Serverless computing takes away the pain of provisioning and managing infrastructure from developers and engineers. Without serverless computing, here’s how a typical software development, deployment, and management lifecycle looks like:
The developers write the source code.
The ops team evaluates the performance and scalability requirements of the application, and prepares a proposed infrastructure plan.
The plan is shared with the cloud services provider, and a specific number of servers are purchased.
The application runs smoothly for a week, before it crashes because of high memory usage.
The developers and ops engineers debug the issue, and end up purchasing a few extra servers to distribute the load.
Other issues keep occurring intermittently, and the developers spend half their work days debugging infrastructure issues.
The ops team is under constant pressure from the finance department about the rise in cloud costs, forcing them to always look for optimization avenues.
With serverless computing, the developers’ job finishes at step 1. The cloud provider automatically allocates, manages, and scales the infrastructure required to run the application. No need to do infrastructure planning, no need to monitor server health checks, and no need to worry about being overcharged. Since the cloud provider automatically adds or removes resources based on application demands, you are only billed for what you use. Nothing more, nothing less.
An important thing to remember here is that serverless doesn’t mean that servers are not being used. They very much are, but the usual tasks associated with servers, like infrastructure planning, management, and scalability, are hidden away from the developers.
In a serverless environment, once a developer has finished implementing business logic, they can expect the cloud provider to handle the rest. The cloud provider could run their application inside a virtual machine, or a container; the developer doesn’t have to know or care. The bottom-line is that the application will run, utilizing the bare-minimum resources, and scaling whenever need be.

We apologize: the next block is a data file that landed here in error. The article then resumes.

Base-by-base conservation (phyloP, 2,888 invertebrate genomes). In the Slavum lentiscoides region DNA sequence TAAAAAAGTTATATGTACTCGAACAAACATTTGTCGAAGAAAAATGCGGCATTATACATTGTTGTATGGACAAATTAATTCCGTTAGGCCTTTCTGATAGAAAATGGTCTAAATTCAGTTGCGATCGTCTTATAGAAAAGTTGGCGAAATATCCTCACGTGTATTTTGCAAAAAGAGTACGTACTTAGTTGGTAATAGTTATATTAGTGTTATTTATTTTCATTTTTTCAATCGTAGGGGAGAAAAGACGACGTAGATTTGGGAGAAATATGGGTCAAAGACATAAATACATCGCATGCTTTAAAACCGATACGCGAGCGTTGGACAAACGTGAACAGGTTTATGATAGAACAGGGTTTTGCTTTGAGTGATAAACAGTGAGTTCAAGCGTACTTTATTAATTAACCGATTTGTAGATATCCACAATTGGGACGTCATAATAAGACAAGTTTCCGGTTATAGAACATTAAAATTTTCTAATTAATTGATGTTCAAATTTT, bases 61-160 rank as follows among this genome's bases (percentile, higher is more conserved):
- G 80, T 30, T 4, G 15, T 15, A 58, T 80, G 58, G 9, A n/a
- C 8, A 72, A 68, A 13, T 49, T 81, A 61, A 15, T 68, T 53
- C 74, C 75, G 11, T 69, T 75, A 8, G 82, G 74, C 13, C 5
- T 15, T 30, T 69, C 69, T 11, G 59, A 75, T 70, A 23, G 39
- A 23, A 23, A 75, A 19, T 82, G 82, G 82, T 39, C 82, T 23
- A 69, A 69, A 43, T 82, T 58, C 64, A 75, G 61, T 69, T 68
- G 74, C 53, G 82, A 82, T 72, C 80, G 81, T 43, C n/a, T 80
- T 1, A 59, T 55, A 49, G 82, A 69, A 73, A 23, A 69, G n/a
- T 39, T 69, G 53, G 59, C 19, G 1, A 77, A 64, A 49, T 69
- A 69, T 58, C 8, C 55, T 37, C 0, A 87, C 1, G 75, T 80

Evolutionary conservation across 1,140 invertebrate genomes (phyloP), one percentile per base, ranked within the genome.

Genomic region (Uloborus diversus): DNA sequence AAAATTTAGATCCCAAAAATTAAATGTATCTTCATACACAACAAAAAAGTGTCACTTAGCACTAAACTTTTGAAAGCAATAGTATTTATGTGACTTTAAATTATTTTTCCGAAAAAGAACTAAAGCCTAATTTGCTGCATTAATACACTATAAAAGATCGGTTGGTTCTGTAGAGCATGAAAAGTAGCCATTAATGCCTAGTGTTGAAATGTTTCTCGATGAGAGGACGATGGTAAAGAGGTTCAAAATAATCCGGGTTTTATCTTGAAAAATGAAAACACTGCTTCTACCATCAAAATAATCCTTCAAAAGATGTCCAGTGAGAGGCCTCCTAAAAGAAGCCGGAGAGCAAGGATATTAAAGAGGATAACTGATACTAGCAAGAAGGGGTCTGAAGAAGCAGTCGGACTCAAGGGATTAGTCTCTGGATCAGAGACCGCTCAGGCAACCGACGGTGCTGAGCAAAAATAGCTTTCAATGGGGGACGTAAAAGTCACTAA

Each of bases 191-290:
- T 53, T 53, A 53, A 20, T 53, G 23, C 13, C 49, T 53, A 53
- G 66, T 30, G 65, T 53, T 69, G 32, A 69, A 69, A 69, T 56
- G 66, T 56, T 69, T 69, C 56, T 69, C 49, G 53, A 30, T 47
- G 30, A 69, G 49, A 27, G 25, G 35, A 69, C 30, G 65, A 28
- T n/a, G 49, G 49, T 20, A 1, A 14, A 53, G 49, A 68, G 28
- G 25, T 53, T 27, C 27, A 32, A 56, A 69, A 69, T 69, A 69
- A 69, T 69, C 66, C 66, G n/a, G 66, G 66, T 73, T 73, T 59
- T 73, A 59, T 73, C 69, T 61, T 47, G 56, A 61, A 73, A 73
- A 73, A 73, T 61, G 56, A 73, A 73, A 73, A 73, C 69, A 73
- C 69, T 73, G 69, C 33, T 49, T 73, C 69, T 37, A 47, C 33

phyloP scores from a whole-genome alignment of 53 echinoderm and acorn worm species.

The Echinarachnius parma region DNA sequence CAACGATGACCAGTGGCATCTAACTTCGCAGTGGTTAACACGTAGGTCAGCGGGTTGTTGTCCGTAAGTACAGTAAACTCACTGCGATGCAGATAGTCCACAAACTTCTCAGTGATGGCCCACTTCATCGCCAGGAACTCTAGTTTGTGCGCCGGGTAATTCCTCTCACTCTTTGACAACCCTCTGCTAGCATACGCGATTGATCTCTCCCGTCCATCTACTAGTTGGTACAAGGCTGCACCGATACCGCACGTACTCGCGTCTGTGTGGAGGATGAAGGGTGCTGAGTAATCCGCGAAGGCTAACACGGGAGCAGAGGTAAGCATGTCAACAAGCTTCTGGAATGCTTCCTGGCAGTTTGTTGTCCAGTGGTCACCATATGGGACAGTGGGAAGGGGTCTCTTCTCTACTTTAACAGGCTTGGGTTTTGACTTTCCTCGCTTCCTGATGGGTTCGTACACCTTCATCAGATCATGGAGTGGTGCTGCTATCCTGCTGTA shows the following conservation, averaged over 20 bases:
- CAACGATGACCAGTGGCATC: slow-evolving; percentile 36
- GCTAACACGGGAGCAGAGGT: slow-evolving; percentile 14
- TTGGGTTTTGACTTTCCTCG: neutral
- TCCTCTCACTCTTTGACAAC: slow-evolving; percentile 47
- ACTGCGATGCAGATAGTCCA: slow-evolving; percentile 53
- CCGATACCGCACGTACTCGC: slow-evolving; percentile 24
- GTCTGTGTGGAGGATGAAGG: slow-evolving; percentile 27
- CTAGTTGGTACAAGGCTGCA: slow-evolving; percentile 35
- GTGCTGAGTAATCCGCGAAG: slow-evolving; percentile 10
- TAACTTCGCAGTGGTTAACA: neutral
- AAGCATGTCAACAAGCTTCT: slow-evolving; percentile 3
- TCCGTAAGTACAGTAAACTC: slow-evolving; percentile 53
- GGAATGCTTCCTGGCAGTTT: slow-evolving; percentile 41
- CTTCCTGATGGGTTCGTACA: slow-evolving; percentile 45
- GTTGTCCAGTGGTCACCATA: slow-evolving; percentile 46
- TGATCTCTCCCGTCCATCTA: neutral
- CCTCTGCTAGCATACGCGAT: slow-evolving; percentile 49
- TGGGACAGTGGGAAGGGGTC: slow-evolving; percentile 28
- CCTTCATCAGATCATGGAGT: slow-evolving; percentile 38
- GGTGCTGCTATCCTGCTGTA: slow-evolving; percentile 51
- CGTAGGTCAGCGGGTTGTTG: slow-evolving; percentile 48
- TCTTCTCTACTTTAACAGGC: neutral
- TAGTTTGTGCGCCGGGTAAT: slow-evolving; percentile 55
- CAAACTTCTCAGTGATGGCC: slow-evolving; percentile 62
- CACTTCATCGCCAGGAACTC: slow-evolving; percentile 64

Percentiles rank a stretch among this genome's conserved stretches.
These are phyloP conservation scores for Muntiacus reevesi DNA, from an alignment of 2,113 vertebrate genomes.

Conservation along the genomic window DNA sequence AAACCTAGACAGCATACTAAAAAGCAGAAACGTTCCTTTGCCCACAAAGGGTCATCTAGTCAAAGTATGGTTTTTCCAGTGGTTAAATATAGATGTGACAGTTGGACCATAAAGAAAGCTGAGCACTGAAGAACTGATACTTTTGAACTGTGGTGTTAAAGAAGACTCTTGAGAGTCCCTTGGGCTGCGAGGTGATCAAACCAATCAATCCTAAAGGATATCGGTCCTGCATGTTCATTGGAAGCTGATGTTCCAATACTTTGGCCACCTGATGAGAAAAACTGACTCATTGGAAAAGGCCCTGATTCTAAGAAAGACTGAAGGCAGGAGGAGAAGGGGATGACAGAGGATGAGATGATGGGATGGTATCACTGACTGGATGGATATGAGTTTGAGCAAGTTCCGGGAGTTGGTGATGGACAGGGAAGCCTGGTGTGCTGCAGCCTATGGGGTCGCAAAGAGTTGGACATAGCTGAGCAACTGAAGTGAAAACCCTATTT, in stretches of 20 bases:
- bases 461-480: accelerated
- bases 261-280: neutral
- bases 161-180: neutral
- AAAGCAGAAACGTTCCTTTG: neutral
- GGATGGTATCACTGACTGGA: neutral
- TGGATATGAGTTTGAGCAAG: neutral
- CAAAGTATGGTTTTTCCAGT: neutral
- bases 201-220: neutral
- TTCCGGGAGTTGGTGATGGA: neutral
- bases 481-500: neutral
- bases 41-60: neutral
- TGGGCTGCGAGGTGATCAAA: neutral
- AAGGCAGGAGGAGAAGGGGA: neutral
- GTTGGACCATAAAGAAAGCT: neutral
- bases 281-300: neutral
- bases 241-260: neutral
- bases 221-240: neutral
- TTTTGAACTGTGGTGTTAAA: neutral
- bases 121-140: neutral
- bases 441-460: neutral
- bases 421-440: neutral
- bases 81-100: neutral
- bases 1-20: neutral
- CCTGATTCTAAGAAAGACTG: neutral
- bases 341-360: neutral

Function-as-a-Service (FaaS) is the serverless way of building micro-service applications. With FaaS, developers can write code on-the-fly, which can be executed upon receiving certain events, e.g. when a user clicks a button on a web application, or when a new message is received in a message queue, or when someone sends a request to your HTTP server.
The micro-service architecture is an implementation approach that allows developers to split their business logic across multiple, loosely-coupled services. This has several advantages:
Smaller services are much easier to test and maintain.
Business logic spread across multiple services prevents a single point of failure.
You can think of FaaS as a subset of serverless. Serverless typically covers all service categories like compute, databases, API gateways, and storage, etc., abstracting away the planning, management, and billing from the developers. FaaS, on the other hand, focuses solely on event-driven computing, where developers can trigger application code based on events. Another important benefit of FaaS is that there is no need to use a single programming language or framework to build your application; you can write your logic driving functions in any number of different languages or frameworks. Let’s consider an example.
In your cloud environment, you have connected your messaging queue with a function. Whenever a message is received in the queue (event), the function calls your REST API, which then executes your business logic. Similarly, you can write other functions to connect your authentication service with your database, and your email provider with other parts of your system.
Serverless and Platform-as-a-Service are similar in the sense that they both keep the infrastructure invisible to developers, who only have to worry about writing code. However, there are several differences between the two.
For PaaS, the applications have to be manually configured to scale. On the other hand, serverless automatically scales applications based on need.
For serverless applications, the code executes in an agile manner; only when invoked. E.g., a serverless application/function may completely shut down when there is no activity, and then restart (in milliseconds) to respond to an event. PaaS applications can’t scale up or down at such speed.
With PaaS, you have more control over your infrastructure and deployments. However, serverless abstracts away just about everything.